Rapid global cooling 13,000 years ago challenged early occupants of Alaska to adapt. People used to hunting mammoths and other megafauna with big stone tools suddenly found their weapons shattering in the cold. Access to the stone they used to make them got buried under snow.
As with any climactic change, the cold resulted in a shift in fauna, requiring new tools. Early Alaskans turned to microblade technology, a technique they’d kept alive for hundreds of years along with their dominant hunting tools. Microblades made efficient use of now-scarce toolstone and met the needs of a changing climate.
“Throughout the Holocene, the importance of microblade technology varies,” writes Washington State University archaeologist Colin Grier, but it never disappears; it “is employed when needed to address new and changing ecological circumstance.”
Grier and colleagues from the University of Idaho’s Center for Resilient Communities note that archaeology has a lot to say about how cultures adapt to global climate change, shifting populations and ecologies, and transforming food systems.
“The way to ensure that we have some capacity to adapt is by having a diversity of options,” says Grier. “Adaptation is not just technologies providing new solutions.” Cultures from the past adapted “whole institutional and social processes that we can learn from.”
By moving beyond the 30- to 100-year window used in many disciplines into deep time, Grier argues, “paleodata—data derived from past ecological and social systems—reveal factors that were important in successful adaptation but which we may be unable to see from our present vantage point.” Grier calls these “time-vetted” solutions to social and ecological challenges.
A few thousand years ago, the Coast Salish experienced considerable population density increases, so they reorganized themselves to sustainably ramp up food production. Clam gardens, fish weirs, and engineered wetlands were the result of investing in “large scale resource harvesting infrastructure,” made possible by people working together to ensure long-term success.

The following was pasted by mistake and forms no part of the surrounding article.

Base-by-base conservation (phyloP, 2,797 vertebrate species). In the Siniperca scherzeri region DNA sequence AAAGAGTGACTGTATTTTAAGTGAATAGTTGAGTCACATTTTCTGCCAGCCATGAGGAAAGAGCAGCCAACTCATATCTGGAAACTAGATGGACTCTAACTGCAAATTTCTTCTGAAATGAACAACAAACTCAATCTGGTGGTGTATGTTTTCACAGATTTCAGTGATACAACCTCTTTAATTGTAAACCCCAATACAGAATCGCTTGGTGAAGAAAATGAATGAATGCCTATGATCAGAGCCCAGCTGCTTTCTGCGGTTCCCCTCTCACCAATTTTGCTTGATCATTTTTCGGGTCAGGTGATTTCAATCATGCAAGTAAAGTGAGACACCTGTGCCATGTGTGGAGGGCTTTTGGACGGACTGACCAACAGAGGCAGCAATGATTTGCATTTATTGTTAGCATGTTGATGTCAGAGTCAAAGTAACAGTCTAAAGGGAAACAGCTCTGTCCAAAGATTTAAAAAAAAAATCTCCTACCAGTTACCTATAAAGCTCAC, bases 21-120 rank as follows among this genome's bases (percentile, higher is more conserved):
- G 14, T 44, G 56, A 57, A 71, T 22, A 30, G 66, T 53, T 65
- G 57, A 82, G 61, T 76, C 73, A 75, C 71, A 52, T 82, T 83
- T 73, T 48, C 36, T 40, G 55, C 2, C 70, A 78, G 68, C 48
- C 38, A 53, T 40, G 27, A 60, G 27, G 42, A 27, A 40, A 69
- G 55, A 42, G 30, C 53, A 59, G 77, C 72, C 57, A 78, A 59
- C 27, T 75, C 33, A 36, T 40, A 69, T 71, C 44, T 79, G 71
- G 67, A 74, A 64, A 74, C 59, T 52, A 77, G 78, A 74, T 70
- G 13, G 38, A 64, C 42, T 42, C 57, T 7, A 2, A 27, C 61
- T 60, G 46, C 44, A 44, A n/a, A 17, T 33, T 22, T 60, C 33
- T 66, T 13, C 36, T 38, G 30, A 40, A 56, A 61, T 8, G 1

“Decentralized control was a key” to that success, as people closest to the resources owned and managed them, thus promoting “local and intimate monitoring of changing ecological circumstances.” This demographic and resource-management change was accomplished by major changes in social structure, from small family-centered groups to larger, multifamily organizations.
Much of the data used to make contemporary decisions about policy and resource management has little time depth to it, Grier argues. Both indigenous knowledge, which in the Pacific Northwest goes back at least 10,000 years, and archaeological paleodata bring a great deal to these issues.
Indigenous knowledge offers a model that could easily be adapted to contemporary culture. Crowdsourcing and citizen scientists are examples of contemporary decentralized knowledge bases, but the oral knowledge of indigenous people offers novel ideas from deep time.
“When you’re an archaeologist you have two benefits,” Grier says. “You see the long-term perspective and you see a range of possibilities that people who are embedded in modern technological societies just don’t.”
Scholars from many disciplines, as well as policymakers, are waking up to the fact that archaeological data can and should be put to different uses now that bottom-up innovations to challenges aren’t being addressed through the centralized administration of resources.
“Approaching resource management with a top-down approach, where a guy comes out for three hours with a little clicker to count fish or invasive weed species and then they go back to Washington or Ottawa to make policy—that’s just not working! We have to reshape our institutions” to tap into the wealth of knowledge hidden in plain sight.
And that, Grier says, means looking everywhere for ways to mobilize local knowledge. Everywhere, including in the dirt and the distant past.
On the web
“Looking to the past to shape the future: addressing social-ecological change and adaptive trade-offs” by Colin Grier, Lilian Alessa, and Andrew Kliskey: Regional Environmental Change, Vol. 17, #4.
[paywall but abstract and references are available: link.springer.com/article/10.1007%2Fs10113-016-1096-y]